I also relate to the comment on Jonathan Edwards’ famous book which is a tough read; however, he wrote a lot of other things and in some of his books his love of God, however mixed up with other ideas it was, comes through. I think people were trying, and reacting to some very bad things happening in the organized religion of their time back in Europe, which would have led any reasonable person who was really trying to follow God to want to reform the church, and maybe just escape it to a new world to start over with a new set of ideas. Some of my ancestors were these early preachers in Massachusetts (not Edwards) – I have mixed feelings, as I would not be here except for them, and this country would not be here, but my other ancestors’ tribe were massacred by the same religious group. This is among the irreconcilable things in my life.
There is a wonderful book, I think the title is Albion’s Seed, which has a lengthy section on the effect of the Puritan culture (the Pilgrims were less doctrinaire) on parenting styles. It shed true illumination on the type of culture I grew up in which still had a large residue of the early religion established in the early years (as does the whole country still). It is amazing how these things have a life of their own and get passed down over hundreds of years. It matters whether one is following a True theology or not, which is why I am not an ecumenist (not sure if that’s a word). While there are good things about that culture, there were terrible things, too, and I have spent my life emerging from the understandings of that religious tradition and its effects on my experience in life. I think you can find the same sort of contrast in the Catholic experience, and other Protestant churches, and similar journeys.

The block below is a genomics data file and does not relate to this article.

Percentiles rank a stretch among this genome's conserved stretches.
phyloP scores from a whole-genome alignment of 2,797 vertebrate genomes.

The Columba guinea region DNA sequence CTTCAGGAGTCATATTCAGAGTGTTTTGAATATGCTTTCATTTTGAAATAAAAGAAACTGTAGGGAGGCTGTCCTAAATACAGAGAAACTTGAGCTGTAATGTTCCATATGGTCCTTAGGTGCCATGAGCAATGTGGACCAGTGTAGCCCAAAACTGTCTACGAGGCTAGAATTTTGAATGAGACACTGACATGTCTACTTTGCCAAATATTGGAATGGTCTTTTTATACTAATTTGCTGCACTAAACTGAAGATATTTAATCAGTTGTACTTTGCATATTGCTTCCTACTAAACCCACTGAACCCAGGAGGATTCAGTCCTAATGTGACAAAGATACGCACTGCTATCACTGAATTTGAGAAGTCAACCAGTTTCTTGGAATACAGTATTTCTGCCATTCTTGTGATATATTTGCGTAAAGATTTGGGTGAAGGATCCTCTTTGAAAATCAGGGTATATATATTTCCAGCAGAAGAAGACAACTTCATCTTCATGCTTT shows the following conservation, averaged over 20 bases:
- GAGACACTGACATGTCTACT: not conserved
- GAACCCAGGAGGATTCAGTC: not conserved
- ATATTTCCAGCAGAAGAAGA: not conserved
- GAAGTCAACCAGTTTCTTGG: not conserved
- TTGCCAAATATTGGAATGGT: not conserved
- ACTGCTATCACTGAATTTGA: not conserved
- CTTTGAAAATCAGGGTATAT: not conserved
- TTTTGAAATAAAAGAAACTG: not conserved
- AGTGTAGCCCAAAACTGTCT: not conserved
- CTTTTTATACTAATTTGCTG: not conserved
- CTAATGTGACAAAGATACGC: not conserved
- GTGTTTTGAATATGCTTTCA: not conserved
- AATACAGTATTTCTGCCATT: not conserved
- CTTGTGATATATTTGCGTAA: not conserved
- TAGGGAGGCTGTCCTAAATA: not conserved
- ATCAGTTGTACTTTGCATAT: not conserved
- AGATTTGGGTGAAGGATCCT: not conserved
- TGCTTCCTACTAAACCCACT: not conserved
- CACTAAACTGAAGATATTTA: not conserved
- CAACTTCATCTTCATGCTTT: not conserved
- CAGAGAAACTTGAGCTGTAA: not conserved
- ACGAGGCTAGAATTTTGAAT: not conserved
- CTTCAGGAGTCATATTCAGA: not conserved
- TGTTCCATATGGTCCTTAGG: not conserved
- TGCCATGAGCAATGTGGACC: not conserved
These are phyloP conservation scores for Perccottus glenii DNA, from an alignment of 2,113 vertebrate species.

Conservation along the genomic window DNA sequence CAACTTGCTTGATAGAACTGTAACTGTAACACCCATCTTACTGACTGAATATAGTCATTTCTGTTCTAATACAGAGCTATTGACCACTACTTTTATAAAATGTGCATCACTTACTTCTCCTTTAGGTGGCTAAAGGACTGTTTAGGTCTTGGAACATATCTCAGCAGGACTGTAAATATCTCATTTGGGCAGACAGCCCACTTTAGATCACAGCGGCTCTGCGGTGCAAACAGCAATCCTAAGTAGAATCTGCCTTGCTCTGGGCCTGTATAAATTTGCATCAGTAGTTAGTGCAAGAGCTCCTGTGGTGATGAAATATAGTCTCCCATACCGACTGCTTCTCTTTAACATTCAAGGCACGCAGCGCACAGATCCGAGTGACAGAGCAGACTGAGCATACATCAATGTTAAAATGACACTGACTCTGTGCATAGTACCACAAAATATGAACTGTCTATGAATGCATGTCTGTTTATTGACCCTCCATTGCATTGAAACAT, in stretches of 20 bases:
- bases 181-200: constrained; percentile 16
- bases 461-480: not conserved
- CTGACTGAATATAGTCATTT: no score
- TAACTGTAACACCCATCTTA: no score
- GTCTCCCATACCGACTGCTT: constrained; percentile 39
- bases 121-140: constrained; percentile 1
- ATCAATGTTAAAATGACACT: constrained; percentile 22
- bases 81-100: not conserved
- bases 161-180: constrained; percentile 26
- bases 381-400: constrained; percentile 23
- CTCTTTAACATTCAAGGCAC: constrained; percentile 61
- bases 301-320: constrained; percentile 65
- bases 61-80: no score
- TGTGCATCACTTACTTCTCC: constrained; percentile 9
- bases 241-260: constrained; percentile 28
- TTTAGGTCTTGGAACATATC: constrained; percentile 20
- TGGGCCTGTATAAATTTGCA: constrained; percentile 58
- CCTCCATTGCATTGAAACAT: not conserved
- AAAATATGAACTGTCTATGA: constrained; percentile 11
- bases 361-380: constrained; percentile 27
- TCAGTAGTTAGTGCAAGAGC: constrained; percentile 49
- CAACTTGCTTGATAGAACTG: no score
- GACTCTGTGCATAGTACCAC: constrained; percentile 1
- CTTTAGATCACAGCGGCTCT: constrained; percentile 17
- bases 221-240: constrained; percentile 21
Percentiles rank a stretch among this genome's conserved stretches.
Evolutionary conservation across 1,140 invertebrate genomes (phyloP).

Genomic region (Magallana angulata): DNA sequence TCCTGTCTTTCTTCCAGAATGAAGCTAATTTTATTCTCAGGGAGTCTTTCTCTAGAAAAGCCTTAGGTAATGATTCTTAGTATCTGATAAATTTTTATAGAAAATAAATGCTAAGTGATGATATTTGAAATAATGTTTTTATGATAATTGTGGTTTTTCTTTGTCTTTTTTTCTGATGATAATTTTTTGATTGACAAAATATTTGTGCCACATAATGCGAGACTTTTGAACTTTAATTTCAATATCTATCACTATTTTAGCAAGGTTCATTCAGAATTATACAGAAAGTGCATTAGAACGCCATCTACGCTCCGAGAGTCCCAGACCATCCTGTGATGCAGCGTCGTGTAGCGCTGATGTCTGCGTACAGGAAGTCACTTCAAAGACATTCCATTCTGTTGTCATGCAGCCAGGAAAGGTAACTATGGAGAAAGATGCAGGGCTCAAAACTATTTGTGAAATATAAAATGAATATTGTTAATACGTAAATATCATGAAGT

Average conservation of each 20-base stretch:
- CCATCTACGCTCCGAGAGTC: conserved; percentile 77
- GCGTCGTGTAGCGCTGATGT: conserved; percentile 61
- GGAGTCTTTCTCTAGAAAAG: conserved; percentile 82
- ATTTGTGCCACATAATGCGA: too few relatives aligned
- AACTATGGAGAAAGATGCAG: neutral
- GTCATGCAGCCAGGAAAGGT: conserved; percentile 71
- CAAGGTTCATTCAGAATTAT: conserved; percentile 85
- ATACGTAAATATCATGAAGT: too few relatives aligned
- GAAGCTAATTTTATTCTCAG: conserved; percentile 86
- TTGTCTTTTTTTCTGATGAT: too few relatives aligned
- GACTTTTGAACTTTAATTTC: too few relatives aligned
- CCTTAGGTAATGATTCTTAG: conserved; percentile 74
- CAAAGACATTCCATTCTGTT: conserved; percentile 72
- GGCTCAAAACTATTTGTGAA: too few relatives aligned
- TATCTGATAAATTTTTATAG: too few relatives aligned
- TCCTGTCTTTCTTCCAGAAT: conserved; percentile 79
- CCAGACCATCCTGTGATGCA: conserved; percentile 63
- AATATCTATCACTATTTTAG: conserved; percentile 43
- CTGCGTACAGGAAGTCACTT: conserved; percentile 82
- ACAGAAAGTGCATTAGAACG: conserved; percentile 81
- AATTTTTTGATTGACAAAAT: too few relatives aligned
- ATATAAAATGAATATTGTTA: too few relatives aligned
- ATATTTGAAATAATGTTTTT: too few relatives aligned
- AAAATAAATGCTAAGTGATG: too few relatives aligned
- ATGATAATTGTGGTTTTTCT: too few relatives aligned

I do think those early people were people of great courage, faith, an admirable earnestness, a desire to be doing the right thing and to follow God no matter what, and will power, to do what they did going to a new continent. If I had a tenth their determination, it would not be a bad thing. I wish that their religion had been more life-giving, and I can imagine a whole different scenario vis-a-vis the Native Americans — it could have been life-giving instead of death-dealing, although I don’t know what anyone could have done at that time about the plagues that were brought over. I try to remember the good of that part of my heritage, as well as the good of other traditions I have experienced in my journey, as humans are paradoxical creatures, capable of good and evil almost in the same breath, and our various theologies can reflect that split. The work ethic was one good thing, although I have a tendency to overdo it and have toned it down in recent years. I think we can all learn from each other (including other paths that maybe were theologically ill-advised) and appreciate what we have. When I became Orthodox, someone said to me that “we don’t know what other people have, but we know what we have”, in response to these theological issues. That’s really all I need – to know I am following something that is true, and then I don’t have to spend so much time analyzing and worrying about theological questions, and can get on with trying to live in the Way. (Not that I don’t love reading theology, thinking about it, turning over conundrums. 🙂 ) Too much of it is too much of a good thing, though. I felt relief when I found the Orthodox church and just had to learn what the teachings were in more detail, being convinced that there was truth in them. And the teachings were life-giving, which is most important to me — I am focused on how to live this life while I am in it, so a path that enhances life is the way to go to me.
Please forgive me for saying this, but for other readers who might be considering Orthodoxy and reading this blog to see what kinds of conversations take place in this community, I believe it is better to express this.